Some organizations whose status has been revoked are likely still operating; only time will tell how many. IRS efforts to communicate the new requirements were extraordinary, with multiple mailings to addresses on file, public announcements on TV and the radio, pamphlets in libraries, and many public presentations. This coupled with the fact that the vast majority of these organizations have never filed an information return and many of them have not appeared in the IRS Business Master File for four years lead us to believe that most of these organizations are, in fact, defunct and have been for several years.

Losing tax-exempt status can be detrimental for an operating nonprofit. Everyone involved with small nonprofits should go to the Nonfiler Automatic Revocation List published by the IRS … to make certain that the organization has not lost its status. If an organization’s status has been revoked, taxes and donations made to the organization will no longer be tax deductible. Donations made to organizations before revocation remain tax deductible. To have tax-exempt status reinstated, organizations will need to reapply. The IRS announced transition relief for certain small tax-exempt organizations—those with annual gross receipts in 2010 of $50,000 or less—to regain their tax-exempt status retroactive to the date of revocation and pay a reduced application fee of $100 rather than the typical $400 or $850 fee. Full details are available on the IRS web site ….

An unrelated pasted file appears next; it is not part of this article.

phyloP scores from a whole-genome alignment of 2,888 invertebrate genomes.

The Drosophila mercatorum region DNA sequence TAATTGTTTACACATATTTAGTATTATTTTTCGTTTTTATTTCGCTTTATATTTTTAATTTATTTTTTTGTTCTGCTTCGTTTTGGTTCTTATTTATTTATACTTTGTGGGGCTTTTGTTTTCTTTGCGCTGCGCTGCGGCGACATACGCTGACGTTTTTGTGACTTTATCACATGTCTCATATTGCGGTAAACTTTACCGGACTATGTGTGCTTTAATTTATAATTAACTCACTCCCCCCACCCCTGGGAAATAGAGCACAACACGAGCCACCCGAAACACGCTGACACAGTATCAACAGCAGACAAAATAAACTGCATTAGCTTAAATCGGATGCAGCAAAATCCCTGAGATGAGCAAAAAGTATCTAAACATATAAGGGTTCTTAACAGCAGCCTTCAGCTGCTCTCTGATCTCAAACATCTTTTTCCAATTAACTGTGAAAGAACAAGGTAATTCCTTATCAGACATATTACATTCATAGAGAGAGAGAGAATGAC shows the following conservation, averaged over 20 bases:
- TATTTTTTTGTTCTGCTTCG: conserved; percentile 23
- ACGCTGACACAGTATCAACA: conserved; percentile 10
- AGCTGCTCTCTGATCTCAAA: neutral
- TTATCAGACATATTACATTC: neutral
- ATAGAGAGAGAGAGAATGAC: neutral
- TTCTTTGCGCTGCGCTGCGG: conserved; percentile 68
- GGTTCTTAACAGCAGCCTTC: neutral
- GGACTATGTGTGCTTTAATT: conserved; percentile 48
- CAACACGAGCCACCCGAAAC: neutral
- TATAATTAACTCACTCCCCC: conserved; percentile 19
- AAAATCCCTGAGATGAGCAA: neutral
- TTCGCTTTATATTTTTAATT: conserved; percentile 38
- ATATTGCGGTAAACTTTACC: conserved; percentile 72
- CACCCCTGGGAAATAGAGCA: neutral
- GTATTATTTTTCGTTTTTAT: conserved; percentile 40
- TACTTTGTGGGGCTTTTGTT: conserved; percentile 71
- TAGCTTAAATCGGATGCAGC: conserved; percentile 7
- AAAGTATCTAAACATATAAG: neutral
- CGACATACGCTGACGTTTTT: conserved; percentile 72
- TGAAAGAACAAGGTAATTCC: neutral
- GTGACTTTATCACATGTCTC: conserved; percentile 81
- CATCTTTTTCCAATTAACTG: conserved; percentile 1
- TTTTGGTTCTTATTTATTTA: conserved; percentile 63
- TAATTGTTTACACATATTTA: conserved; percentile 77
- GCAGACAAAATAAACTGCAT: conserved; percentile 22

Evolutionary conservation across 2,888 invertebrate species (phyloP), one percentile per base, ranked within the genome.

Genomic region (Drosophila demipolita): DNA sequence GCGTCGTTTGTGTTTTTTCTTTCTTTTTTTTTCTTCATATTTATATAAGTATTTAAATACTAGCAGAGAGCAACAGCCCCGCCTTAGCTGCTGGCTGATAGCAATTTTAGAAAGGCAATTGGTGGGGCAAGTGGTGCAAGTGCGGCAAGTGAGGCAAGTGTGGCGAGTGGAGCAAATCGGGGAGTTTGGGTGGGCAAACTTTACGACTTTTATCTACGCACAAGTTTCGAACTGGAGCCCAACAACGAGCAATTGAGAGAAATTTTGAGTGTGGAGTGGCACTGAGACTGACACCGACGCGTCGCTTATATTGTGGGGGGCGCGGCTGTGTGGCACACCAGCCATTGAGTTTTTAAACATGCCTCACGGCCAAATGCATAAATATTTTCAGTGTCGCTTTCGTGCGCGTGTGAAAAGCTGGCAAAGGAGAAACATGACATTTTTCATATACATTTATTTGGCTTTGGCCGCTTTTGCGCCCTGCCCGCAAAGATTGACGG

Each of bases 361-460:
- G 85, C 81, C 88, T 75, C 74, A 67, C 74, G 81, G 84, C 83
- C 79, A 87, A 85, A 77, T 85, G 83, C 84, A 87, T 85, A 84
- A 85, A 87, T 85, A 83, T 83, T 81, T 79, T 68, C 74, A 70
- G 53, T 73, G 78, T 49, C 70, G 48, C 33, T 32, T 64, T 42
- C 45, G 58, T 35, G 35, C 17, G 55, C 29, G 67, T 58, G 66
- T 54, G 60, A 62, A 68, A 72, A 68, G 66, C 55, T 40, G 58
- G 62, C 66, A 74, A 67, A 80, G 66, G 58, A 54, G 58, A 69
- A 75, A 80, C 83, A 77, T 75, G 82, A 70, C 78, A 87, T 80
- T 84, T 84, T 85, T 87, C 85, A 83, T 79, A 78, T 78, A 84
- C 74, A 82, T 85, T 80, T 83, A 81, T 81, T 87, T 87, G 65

The IRS News Release announcing the Automatic Revocation of Exemption List provides links to publications that explain how a nonprofit that has lost its exempt status can apply for reinstatement of exemption.


September 14, 2011 | Permalink | Comments (0) | TrackBack (0)

Tuesday, September 13, 2011